In a typical network a DHCP flow would look something like this.
If your DHCP server resides on a different subnet (which will most probably be the case) you would use the command “ip helper-address x.x.x.x” to overcome the broadcast barrier that a Layer3 Network device has by taking the DHCP broadcast request and forwarding it in a DHCP unicast request to the DHCP server.
In the Fabric the behavior is slightly different, as our DHCP server will reside outside the fabric , like in Data Center for example.
We also use Anycast GW in the fabric to allow for seamless mobility and this will also have affect on a normal DHCP flow.
Before reading this document, you must have a basic understanding of the following Architectural terms:
Anycast address is an address allocated to a set of interfaces that typically belong to different routers and in the fabric, this allows for seamless mobility as the endpoint moving from one fabric edge device to another does not need to change their Default GW address. For this reason, you will notice that every Switch Virtual Interface (SVI) that is provisioned by Cisco DNA Center is present on every Fabric Edge device with the same virtual IP and MAC address.
The SVI will have the DHCP Server IP address configured as its ip helper address, just as you would in a typical non-fabric network where the DHCP Server resides on a different subnet than your endpoint.
Now imagine you have 5 Fabric Edge devices and the SVI address is identical across all of them (See Illustration 1 below). The fabric edge device sends a DHCP Request on behalf of the endpoint using its own SVI address. How will the Border Device know to which Edge device it needs to return the DHCP reply to?
DHCP Flow in The Fabric
When creating the fabric, we create VNs for the different services we require.
For example we may create
INFRA_VN – Used for Access Points and Extended Nodes in the GRT
DEFAULT_VN – We can use as our Underlay VN
USERS_VN – Created for user access
Whats important to keep in mind is that VNs in the fabric are the equivalent to VRFs but with added attributes.
The USERS VN for example will need access to a DHCP server which is beyond the fabric meaning it resides in a different routing table (what we refer to as the Global Routing Table in the network), and in order to reach the DHCP server we need to leak the routes between the VRFs routing table and the GRT, and this is done using what we call a “Fusion Router”.
In the illustration above we are using a “GLOBAL” VRF as our Global Routing Table (GRT). On the left-hand side, we will defer to "USERS" VRF as an example for the user access.
We route-leak the routes in the VRFs on the “Fusion Router” which can be seen in this CLI example.
ip vrf GLOBAL rd 1:4097 route-target export 1:4097 route-target import 1:4097 route-target import 1:4099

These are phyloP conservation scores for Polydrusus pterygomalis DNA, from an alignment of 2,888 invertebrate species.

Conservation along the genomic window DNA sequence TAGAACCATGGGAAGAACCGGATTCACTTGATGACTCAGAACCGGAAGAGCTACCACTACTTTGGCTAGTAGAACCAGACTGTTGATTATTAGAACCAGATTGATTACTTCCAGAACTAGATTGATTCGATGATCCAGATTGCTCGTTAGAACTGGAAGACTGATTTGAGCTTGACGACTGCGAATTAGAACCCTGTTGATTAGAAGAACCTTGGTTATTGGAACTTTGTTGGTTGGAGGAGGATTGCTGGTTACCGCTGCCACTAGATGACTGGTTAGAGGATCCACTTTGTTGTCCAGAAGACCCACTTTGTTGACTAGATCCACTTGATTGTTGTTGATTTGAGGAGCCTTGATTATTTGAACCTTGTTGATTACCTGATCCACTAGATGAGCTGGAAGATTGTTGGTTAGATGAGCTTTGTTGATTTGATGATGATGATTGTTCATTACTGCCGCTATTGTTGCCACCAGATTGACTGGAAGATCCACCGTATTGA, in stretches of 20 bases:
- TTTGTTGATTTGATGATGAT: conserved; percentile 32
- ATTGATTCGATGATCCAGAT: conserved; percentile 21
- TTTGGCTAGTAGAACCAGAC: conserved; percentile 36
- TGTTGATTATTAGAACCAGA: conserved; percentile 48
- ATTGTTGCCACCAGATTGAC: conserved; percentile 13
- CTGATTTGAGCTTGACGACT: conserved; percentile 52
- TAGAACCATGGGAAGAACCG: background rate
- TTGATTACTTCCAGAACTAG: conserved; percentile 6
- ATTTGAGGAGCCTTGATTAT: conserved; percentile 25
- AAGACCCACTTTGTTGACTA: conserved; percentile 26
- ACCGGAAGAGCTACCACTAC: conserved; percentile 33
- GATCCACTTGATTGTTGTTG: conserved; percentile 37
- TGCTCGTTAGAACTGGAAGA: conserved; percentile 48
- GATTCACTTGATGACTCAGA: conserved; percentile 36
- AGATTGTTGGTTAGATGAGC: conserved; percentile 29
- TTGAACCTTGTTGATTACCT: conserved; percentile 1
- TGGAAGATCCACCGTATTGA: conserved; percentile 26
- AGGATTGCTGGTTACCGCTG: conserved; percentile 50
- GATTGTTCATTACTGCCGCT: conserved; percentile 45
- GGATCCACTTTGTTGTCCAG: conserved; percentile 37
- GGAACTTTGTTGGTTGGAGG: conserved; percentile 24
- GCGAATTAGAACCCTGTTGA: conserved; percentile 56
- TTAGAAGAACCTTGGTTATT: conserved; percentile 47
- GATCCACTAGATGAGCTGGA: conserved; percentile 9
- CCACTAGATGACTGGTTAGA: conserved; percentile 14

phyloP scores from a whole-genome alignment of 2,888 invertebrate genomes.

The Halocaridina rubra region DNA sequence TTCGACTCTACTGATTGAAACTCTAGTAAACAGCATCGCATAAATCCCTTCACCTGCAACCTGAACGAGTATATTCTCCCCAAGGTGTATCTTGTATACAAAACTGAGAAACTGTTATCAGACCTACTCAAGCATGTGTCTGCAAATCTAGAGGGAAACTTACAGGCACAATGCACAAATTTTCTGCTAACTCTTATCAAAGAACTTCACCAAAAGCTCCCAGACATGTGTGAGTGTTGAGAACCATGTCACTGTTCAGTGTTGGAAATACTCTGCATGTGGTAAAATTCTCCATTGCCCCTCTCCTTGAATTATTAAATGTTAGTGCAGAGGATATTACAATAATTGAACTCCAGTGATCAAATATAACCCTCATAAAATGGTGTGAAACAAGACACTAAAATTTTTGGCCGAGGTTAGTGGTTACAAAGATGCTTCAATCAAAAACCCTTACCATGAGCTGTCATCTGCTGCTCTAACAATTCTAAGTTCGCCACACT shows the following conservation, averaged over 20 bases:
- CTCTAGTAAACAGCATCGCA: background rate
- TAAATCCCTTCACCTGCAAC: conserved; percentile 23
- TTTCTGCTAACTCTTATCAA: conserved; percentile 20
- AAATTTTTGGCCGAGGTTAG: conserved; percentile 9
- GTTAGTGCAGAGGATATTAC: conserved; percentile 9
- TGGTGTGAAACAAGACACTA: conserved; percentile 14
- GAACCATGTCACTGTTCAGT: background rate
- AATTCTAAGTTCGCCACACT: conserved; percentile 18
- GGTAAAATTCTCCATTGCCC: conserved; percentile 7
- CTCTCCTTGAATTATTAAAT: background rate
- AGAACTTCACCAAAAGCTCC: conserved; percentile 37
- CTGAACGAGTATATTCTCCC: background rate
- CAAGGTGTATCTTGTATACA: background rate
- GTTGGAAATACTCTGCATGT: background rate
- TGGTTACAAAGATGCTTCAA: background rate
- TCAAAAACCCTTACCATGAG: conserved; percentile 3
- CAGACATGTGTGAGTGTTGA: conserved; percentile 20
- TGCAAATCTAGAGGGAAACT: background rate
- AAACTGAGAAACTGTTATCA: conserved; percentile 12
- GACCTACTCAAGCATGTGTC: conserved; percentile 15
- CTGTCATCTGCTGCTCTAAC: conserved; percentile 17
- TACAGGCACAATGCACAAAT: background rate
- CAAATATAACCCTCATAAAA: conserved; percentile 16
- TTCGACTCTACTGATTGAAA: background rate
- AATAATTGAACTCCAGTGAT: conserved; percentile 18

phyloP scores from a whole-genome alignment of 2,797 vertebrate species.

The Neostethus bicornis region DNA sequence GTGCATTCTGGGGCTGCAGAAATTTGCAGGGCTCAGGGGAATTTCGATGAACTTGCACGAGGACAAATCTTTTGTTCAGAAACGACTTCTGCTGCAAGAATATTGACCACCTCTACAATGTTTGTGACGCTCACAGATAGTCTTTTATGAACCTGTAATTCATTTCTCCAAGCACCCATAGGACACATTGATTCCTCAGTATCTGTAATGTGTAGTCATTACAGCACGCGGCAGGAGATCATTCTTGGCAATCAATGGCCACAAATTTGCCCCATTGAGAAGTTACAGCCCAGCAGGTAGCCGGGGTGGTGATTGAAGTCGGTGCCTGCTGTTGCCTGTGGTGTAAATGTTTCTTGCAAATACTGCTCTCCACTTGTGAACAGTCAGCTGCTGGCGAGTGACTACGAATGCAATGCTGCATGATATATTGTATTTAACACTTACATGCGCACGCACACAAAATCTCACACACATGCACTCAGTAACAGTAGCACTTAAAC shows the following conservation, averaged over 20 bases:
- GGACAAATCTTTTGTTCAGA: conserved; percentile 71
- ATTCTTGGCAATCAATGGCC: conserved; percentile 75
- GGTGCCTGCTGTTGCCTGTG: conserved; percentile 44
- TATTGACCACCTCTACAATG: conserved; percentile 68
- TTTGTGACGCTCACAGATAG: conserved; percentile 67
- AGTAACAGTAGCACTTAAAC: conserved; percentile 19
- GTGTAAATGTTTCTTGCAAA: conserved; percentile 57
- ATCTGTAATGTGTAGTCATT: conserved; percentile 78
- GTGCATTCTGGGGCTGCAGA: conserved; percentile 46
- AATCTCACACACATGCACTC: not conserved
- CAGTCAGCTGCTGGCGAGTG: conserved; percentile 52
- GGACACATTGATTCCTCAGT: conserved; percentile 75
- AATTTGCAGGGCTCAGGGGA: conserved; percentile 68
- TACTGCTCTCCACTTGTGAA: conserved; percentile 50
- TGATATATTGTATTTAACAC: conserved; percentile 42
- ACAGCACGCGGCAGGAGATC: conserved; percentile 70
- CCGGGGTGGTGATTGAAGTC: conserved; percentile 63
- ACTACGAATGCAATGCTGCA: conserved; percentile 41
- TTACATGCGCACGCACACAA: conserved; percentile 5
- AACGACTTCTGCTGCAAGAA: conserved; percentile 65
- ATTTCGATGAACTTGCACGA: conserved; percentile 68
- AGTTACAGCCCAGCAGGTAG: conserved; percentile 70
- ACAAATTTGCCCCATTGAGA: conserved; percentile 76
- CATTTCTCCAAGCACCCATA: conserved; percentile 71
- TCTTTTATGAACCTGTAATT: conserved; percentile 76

The endpoint device will now be able to reach the DHCP server.
In the next section will discuss how exactly the Border GW actually knows to which Fabric Edge device it needs to send the DHCP reply to.
Client from subnet 10.1.18.0/24 sends DHCP request
The DHCP request is sent from the Edge device to the DHCP server adding option 82/Circuit ID.
The “magic” lays in option 82 which provides additional DHCP information regarding the clients point of attachment, in this case it would be the RLOC loopback address 18.104.22.168 as well as the
VN-ID 10 (vrf id 10).
The Border will forward the DHCP request via the Fusion Router so it may reach the DHCP server as explained earlier.
Before proceeding with the flow let’s look at the configurations that are needed to accomplish this.
The following configurations are needed to enable option 82 as well as pointing to the ip helper-address.
This is Automated by Cisco DNA Center.
“ip dhcp relay information option” – enables option 82 and is also automatically enabled by Cisco DNA Center. Without this command DHCP in the Fabric will not work.
In order for the DHCP server (which is outside the fabric) to learn the endpoints subnet we need to advertise it into BGP, and we do this by using the config below in the diagram.
Notice how we use the “Interface Loopback3000” to advertise the subnet. This is common rule in networking - if router does not know of a route to the endpoints subnet it will not advertise the subnet to others. Which makes sense right? so we “fool” the router thinking it knows of subnet 10.1.18.0/24 by adding loopback3000 with an IP from the endpoint’s subnet (in this case the SVI address).
This to is automated by Cisco DNA Center.
The DHCP server will check the GIADDR address and offer an ip address from that subnet. In the process option 82 is also sent back to the Border GW without the DHCP server processing it.
NOTE: Make sure your DHCP server supports option 82, Windows Server 2008 for example does not support Option 82.
Proceeding with the step 4 or the DHCP flow
5. The Border GW will extract the option 82 information and send the DHCP reply.
Fabric Edge device is RLOC=22.214.171.124 VNI=10
The following commands on the Border GW achieve step 5
vrf forwarding User
ip address 10.1.18.1 255.255.255.255
When using an ASR1K or an ISR4K as your Border Device and additional command will be added to the interface loopback which is
This to is automated by Cisco DNA Center but good to keep in mind.
6. At this final step the Border gw will send the reply to the Fabric Edge device in which the request originally came from by using the RLOC address and VNI 10.
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